Friday, 30 May 2008

Yet more Sicily, by request

More about the Sicily tour as rashly requested by Karen and Monix:

The trip began well as BA didn’t lose my luggage this time (My suitcase went missing for 10 days on an Indian holiday and I've been nervous at carousels ever since). Only one party member had to struggle with a temporarily lost case - and she turned out to be a wonderful intelligent person as she had actually read one of my books!

All the hotels were fine, efficiently run and clean. The Palermo one was especially smart (see view from terrace bar above). This was only my second experience of package tours - Pluses: the other punters were charming, the guides were good, all the arrangements are arranged and you escape the worries of scary Sicilian driving and lunatic parking. Minuses: it’s not always easy going around in a group of 40, however well organised. For instance, we often found ourselves at what appeared to be the only motorway service station in central Sicily standing in line for the obligatory Comfort Break.

Spring is a obviously a busy time of year and we were one of several big foreign groups. While this didn’t matter at the larger sites, the crowds at e.g. the Roman villa meant I was sometimes too distracted by the queues, heat and dust to absorb anything much.

Of all the Sicilian sites, Mt Etna was the most striking. It’s so strange to see a snow-capped mountain (3,300 metres) right by the sea. The locals take its regular small eruptions as a matter of course. Now and then the lava flows threaten mountain villages but last time things became serious (2001/2002) engineers managed to dig a channel and divert the flow. I hope they were paid lots of danger money.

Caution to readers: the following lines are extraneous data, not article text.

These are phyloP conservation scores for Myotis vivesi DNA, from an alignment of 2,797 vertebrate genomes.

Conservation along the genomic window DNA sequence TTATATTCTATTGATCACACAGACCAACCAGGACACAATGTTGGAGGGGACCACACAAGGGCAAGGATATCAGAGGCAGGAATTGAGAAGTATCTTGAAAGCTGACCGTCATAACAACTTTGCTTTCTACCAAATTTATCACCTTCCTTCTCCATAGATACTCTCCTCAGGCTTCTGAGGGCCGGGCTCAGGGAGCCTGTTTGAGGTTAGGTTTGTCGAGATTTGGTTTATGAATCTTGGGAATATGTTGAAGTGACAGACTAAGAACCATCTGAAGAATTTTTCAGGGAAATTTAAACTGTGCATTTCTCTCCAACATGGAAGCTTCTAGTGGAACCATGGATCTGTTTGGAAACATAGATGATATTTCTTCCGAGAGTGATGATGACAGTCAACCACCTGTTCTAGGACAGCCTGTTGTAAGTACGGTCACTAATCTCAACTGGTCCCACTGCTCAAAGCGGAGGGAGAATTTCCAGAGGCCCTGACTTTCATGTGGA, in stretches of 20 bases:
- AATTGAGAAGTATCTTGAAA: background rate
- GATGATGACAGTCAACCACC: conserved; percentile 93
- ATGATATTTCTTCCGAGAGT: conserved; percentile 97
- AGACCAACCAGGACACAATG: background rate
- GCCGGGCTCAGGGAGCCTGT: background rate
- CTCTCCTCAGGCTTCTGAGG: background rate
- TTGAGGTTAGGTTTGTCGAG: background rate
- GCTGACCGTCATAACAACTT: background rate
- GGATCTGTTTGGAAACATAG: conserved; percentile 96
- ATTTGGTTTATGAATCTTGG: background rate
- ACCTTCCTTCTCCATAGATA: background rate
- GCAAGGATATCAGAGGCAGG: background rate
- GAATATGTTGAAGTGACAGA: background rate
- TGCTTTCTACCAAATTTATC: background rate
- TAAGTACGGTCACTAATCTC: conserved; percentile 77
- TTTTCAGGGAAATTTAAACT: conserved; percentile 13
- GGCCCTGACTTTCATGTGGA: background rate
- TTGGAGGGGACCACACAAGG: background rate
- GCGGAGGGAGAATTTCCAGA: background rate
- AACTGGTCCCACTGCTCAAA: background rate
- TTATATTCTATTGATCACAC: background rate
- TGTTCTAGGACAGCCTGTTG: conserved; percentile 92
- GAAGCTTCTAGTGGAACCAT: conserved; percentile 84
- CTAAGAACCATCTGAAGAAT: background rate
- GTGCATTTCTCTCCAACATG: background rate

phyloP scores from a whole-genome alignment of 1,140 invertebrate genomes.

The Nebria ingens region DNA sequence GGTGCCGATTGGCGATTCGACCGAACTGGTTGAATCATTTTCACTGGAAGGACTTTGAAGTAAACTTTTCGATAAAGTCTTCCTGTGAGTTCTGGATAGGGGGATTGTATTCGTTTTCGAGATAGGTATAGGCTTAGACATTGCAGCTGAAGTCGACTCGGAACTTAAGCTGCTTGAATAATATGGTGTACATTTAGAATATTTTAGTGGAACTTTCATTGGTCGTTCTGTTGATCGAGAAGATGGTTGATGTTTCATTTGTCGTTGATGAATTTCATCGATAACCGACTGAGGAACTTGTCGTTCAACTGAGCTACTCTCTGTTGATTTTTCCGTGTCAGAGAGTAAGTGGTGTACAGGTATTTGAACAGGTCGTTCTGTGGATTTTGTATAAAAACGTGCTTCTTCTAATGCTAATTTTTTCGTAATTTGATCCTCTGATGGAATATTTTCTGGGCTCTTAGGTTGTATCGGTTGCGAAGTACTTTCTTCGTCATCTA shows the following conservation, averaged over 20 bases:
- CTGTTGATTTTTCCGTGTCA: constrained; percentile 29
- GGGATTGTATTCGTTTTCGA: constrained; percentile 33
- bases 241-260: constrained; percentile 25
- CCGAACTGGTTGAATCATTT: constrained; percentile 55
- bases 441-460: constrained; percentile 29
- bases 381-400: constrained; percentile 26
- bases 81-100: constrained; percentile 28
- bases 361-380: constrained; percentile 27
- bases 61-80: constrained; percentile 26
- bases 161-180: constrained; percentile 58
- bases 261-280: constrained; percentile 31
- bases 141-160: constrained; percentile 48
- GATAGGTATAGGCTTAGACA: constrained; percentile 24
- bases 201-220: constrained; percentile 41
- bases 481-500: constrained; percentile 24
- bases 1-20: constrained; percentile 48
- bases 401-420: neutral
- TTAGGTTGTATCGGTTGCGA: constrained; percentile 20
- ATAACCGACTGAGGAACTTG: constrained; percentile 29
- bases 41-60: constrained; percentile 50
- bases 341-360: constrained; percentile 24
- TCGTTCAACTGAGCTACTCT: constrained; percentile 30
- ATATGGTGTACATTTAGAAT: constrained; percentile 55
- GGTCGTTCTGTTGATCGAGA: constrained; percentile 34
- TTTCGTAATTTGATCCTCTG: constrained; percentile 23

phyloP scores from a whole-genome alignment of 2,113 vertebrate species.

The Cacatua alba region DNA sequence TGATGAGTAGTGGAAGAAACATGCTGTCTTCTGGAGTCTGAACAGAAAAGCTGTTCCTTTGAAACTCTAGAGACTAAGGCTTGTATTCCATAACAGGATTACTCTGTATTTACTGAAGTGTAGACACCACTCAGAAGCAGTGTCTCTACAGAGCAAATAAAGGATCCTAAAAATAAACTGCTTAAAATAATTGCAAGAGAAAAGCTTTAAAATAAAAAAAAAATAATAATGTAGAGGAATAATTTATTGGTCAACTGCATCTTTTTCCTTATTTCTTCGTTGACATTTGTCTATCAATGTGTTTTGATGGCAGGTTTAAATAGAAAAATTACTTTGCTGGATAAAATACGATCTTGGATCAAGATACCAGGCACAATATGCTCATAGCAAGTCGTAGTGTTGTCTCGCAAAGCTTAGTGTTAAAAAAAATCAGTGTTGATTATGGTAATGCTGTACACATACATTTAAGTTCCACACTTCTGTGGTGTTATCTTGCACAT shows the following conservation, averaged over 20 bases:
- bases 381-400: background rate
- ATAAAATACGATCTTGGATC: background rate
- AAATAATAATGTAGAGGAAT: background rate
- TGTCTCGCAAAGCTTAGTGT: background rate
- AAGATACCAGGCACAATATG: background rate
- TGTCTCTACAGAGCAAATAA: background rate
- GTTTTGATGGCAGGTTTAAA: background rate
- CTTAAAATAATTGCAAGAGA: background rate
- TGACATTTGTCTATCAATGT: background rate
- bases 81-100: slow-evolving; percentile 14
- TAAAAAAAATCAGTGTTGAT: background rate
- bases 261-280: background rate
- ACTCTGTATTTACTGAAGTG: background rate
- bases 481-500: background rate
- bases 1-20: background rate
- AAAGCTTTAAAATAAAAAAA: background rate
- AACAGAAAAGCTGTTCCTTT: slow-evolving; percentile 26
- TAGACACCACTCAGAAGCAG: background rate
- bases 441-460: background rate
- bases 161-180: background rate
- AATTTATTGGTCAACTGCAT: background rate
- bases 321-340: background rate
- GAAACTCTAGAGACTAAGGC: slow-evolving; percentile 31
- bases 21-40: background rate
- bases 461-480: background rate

We were told Sicily’s strategic position attracted settlers from all over the Mediterranean in ancient times, hence the plentiful Greek and Roman ruins, surprisingly well preserved. Nowadays Sicily is less prosperous and its main income comes from farming and tourism.

Precipitous Taormina was sophisticated and beautiful, with sophisticated prices – a round of drinks there cost the same as whole meals elsewhere. Syracuse has the wonderful harbour and amphitheatre. I’ve mentioned the Roman villa at Piazza Amerina and the temples at Agrigento, particularly dramatic at night glowing beside the full moon.

We also saw Cefalu, Monreale and Palermo (above) – all had wonderful churches with shining mosaics. I can’t imagine how long it must have taken the craftsmen working so high up with such intricate designs.

Of course I also enjoyed eating at the little outdoor trattorias (there's a delicious kind of Sicilian ratatouille - caponata, which I intend to cook next week), the orange trees, the Mediterranean flowers (hibiscus, bougainvillea, oleander) and the dramatic views. It reminded me strongly of our time in Greece all those years ago.

So it was all extremely interesting if exhausting, as we had early starts and often didn’t end our trip until six in the evening. If I were rich, I’d hire a personal guide and only sight-see half a day, spending the rest of the time reading and lazing by the hotel pool, but I wouldn’t have wanted to miss any of the above. In fact, I quickly got into the swing of being an obedient package tourist and could have gone on for another week. For more about Sicily click here

2 comments:

Karen said...

Super!
You've clearly packed a lot in and got a lot out of it.
Thankyou for our mini tour!

monix said...

Thank you, Suzie, you have given us a real flavour of Sicily. You might like to share that recipe with us so that we can taste it, too!